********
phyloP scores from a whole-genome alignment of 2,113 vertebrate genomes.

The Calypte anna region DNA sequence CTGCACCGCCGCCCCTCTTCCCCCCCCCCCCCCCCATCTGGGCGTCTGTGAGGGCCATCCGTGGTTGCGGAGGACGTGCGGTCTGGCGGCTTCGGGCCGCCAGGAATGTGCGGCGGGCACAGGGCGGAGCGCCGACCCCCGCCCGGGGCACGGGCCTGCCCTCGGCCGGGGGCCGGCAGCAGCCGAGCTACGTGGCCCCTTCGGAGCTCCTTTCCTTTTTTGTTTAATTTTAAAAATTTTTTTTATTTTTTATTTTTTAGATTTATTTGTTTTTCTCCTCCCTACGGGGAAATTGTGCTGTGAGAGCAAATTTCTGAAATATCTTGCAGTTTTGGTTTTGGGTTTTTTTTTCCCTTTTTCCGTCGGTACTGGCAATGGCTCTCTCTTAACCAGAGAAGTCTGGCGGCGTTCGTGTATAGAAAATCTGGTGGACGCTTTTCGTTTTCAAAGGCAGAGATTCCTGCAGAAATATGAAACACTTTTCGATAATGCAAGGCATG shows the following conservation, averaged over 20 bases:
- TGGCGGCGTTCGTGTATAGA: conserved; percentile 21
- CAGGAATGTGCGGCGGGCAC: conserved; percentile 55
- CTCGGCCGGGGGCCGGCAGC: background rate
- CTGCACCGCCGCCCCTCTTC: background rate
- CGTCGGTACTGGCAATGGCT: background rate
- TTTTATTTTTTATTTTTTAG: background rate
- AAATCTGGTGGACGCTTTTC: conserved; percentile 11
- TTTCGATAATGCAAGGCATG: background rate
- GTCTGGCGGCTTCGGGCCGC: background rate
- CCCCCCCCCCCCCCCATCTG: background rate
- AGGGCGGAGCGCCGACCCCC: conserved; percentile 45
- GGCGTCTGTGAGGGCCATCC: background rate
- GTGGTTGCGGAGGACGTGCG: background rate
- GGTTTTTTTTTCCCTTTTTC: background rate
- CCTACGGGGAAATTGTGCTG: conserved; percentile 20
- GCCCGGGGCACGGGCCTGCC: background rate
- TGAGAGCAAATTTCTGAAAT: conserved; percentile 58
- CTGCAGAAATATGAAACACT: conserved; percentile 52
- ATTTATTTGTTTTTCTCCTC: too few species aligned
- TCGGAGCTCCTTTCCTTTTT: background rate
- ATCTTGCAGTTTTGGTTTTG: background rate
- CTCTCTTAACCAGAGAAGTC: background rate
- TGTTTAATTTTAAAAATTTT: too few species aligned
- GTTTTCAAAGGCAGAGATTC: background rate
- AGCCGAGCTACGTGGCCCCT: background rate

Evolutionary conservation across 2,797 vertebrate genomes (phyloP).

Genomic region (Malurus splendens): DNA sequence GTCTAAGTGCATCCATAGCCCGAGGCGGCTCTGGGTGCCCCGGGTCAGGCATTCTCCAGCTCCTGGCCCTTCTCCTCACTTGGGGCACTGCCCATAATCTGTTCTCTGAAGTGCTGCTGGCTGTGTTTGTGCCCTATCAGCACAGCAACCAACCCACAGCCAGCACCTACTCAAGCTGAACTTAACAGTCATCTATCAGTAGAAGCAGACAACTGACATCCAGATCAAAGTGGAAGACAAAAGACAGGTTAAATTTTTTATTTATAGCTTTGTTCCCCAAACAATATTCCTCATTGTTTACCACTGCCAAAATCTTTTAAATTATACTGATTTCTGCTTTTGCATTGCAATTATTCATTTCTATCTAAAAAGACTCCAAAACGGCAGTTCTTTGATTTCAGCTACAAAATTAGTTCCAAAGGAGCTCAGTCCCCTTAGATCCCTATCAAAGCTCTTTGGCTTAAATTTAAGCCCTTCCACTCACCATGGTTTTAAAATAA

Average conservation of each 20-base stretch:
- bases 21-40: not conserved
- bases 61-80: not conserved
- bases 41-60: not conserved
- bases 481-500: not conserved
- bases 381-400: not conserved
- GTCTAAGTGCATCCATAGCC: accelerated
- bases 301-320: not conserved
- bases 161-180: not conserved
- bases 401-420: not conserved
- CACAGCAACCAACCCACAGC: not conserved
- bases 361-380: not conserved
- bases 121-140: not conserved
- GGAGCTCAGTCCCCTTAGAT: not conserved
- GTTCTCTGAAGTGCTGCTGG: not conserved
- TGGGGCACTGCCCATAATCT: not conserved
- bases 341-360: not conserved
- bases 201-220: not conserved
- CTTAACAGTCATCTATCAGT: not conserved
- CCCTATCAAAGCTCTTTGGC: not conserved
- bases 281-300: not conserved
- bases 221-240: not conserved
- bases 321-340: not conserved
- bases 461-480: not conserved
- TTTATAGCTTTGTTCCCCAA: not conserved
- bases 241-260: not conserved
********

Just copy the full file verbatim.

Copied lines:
phyloP scores from a whole-genome alignment of 2,113 vertebrate genomes.

The Calypte anna region DNA sequence CTGCACCGCCGCCCCTCTTCCCCCCCCCCCCCCCCATCTGGGCGTCTGTGAGGGCCATCCGTGGTTGCGGAGGACGTGCGGTCTGGCGGCTTCGGGCCGCCAGGAATGTGCGGCGGGCACAGGGCGGAGCGCCGACCCCCGCCCGGGGCACGGGCCTGCCCTCGGCCGGGGGCCGGCAGCAGCCGAGCTACGTGGCCCCTTCGGAGCTCCTTTCCTTTTTTGTTTAATTTTAAAAATTTTTTTTATTTTTTATTTTTTAGATTTATTTGTTTTTCTCCTCCCTACGGGGAAATTGTGCTGTGAGAGCAAATTTCTGAAATATCTTGCAGTTTTGGTTTTGGGTTTTTTTTTCCCTTTTTCCGTCGGTACTGGCAATGGCTCTCTCTTAACCAGAGAAGTCTGGCGGCGTTCGTGTATAGAAAATCTGGTGGACGCTTTTCGTTTTCAAAGGCAGAGATTCCTGCAGAAATATGAAACACTTTTCGATAATGCAAGGCATG shows the following conservation, averaged over 20 bases:
- TGGCGGCGTTCGTGTATAGA: conserved; percentile 21
- CAGGAATGTGCGGCGGGCAC: conserved; percentile 55
- CTCGGCCGGGGGCCGGCAGC: background rate
- CTGCACCGCCGCCCCTCTTC: background rate
- CGTCGGTACTGGCAATGGCT: background rate
- TTTTATTTTTTATTTTTTAG: background rate
- AAATCTGGTGGACGCTTTTC: conserved; percentile 11
- TTTCGATAATGCAAGGCATG: background rate
- GTCTGGCGGCTTCGGGCCGC: background rate
- CCCCCCCCCCCCCCCATCTG: background rate
- AGGGCGGAGCGCCGACCCCC: conserved; percentile 45
- GGCGTCTGTGAGGGCCATCC: background rate
- GTGGTTGCGGAGGACGTGCG: background rate
- GGTTTTTTTTTCCCTTTTTC: background rate
- CCTACGGGGAAATTGTGCTG: conserved; percentile 20
- GCCCGGGGCACGGGCCTGCC: background rate
- TGAGAGCAAATTTCTGAAAT: conserved; percentile 58
- CTGCAGAAATATGAAACACT: conserved; percentile 52
- ATTTATTTGTTTTTCTCCTC: too few species aligned
- TCGGAGCTCCTTTCCTTTTT: background rate
- ATCTTGCAGTTTTGGTTTTG: background rate
- CTCTCTTAACCAGAGAAGTC: background rate
- TGTTTAATTTTAAAAATTTT: too few species aligned
- GTTTTCAAAGGCAGAGATTC: background rate
- AGCCGAGCTACGTGGCCCCT: background rate

Evolutionary conservation across 2,797 vertebrate genomes (phyloP).

Genomic region (Malurus splendens): DNA sequence GTCTAAGTGCATCCATAGCCCGAGGCGGCTCTGGGTGCCCCGGGTCAGGCATTCTCCAGCTCCTGGCCCTTCTCCTCACTTGGGGCACTGCCCATAATCTGTTCTCTGAAGTGCTGCTGGCTGTGTTTGTGCCCTATCAGCACAGCAACCAACCCACAGCCAGCACCTACTCAAGCTGAACTTAACAGTCATCTATCAGTAGAAGCAGACAACTGACATCCAGATCAAAGTGGAAGACAAAAGACAGGTTAAATTTTTTATTTATAGCTTTGTTCCCCAAACAATATTCCTCATTGTTTACCACTGCCAAAATCTTTTAAATTATACTGATTTCTGCTTTTGCATTGCAATTATTCATTTCTATCTAAAAAGACTCCAAAACGGCAGTTCTTTGATTTCAGCTACAAAATTAGTTCCAAAGGAGCTCAGTCCCCTTAGATCCCTATCAAAGCTCTTTGGCTTAAATTTAAGCCCTTCCACTCACCATGGTTTTAAAATAA

Average conservation of each 20-base stretch:
- bases 21-40: not conserved
- bases 61-80: not conserved
- bases 41-60: not conserved
- bases 481-500: not conserved
- bases 381-400: not conserved
- GTCTAAGTGCATCCATAGCC: accelerated
- bases 301-320: not conserved
- bases 161-180: not conserved
- bases 401-420: not conserved
- CACAGCAACCAACCCACAGC: not conserved
- bases 361-380: not conserved
- bases 121-140: not conserved
- GGAGCTCAGTCCCCTTAGAT: not conserved
- GTTCTCTGAAGTGCTGCTGG: not conserved
- TGGGGCACTGCCCATAATCT: not conserved
- bases 341-360: not conserved
- bases 201-220: not conserved
- CTTAACAGTCATCTATCAGT: not conserved
- CCCTATCAAAGCTCTTTGGC: not conserved
- bases 281-300: not conserved
- bases 221-240: not conserved
- bases 321-340: not conserved
- bases 461-480: not conserved
- TTTATAGCTTTGTTCCCCAA: not conserved
- bases 241-260: not conserved